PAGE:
Are the clients here brave?

Not very. I’ve never met a client who wanted to be brave from the start, they have to develop a kind of confidence, so they can become brave with time. It’s like everywhere else, we have to have a client relationship that allows us to develop a confidence, so that we can actually push big ideas to the pipeline.

What’s the working environment like here at AlmapBBDO? You won Agency of the Year at Cannes – does that bring pressure?

No. I don’t want to sound arrogant, but I think this [winning the award] is always a consequence of something, not a goal. I don’t think we have the pressure of winning again because we’ve won so many times – we’ve won agency of the year in Cannes and the Gunn Report three times each. Instead of pressure, it’s a kind of a relief. When I was 29, I won a Grand Prix in Cannes and everybody was saying, ‘now you’ll feel the pressure’, and I said, ‘no, I don’t feel a pressure, I feel relief because now I have done it’.

I remember winning a gold Lion a long, long time ago – and I’ll never say which piece of work it was for – but I don’t like it. I don’t have it in my portfolio. I won a gold Lion and I was like, ‘great, wonderful!’. Everybody loved it [the work] and I just thought it was cheap.

If you had a year where you didn’t win any Lions – would it be a disaster?

It would feel like a disaster, but it would be a very good lesson. [You’d say] ‘Shit! Everything we did this year was not relevant. How can we change that?’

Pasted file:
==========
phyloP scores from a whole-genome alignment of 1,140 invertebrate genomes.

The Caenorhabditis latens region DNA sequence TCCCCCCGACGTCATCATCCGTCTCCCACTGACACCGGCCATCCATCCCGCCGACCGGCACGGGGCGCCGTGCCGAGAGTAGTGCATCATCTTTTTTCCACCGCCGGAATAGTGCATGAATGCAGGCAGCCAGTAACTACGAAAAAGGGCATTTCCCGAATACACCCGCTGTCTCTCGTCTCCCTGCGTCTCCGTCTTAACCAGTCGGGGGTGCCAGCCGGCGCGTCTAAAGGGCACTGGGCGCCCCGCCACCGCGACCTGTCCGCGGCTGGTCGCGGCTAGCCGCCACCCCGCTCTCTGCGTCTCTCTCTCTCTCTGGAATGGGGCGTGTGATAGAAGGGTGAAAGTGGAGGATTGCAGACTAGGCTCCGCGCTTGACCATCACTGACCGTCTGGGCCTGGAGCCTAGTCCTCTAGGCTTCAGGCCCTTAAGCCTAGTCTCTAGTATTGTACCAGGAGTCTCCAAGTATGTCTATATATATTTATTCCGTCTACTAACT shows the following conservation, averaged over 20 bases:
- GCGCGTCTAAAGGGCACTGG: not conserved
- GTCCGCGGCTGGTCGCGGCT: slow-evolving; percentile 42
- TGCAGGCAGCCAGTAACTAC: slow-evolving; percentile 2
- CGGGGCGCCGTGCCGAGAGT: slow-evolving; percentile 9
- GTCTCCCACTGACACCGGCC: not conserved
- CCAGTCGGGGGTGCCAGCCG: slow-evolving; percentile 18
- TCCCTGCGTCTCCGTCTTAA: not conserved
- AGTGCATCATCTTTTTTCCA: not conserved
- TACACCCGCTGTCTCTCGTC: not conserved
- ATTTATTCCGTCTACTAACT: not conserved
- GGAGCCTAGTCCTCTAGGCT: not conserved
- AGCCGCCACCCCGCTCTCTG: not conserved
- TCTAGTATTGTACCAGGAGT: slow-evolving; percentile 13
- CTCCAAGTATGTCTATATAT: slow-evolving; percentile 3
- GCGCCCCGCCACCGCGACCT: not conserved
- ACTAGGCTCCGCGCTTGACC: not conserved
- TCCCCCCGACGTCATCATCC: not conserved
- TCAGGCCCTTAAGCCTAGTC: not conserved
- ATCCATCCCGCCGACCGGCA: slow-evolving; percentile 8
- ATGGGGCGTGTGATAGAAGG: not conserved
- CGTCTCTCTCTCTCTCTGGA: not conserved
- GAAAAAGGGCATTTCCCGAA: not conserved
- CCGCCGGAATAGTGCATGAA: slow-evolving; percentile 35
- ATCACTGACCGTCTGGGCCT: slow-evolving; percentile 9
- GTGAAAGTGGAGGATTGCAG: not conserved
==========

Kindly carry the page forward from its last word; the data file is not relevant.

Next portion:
Is there a friendly rivalry between AlmapBBDO and some of the other agencies?

It’s sometimes friendly, sometimes kind of nasty, sometimes a little bit mean, sometimes a little bit cheap. There’s always a rivalry, Brazilians are very passionate about themselves and their work. I respect a lot of people. There are agencies that are not in the same league as us because they play for something else. Maybe money, business, or they are in a different kind of business than us. We are in the business of having ideas that move brands. We love to have ideas, the ideas are our main resource – we live on ideas.

When a client comes in we don’t talk, we show the work. We’re very passionate about the work we produce. All the agencies with this type of philosophy respect each other. And we learn from good agencies. Every time someone does a great commercial we say ‘ooh, shit, this is great’, not only with Brazilian agencies, but worldwide.

Several American agencies have opened up in São Paulo. How do you think they’ll do?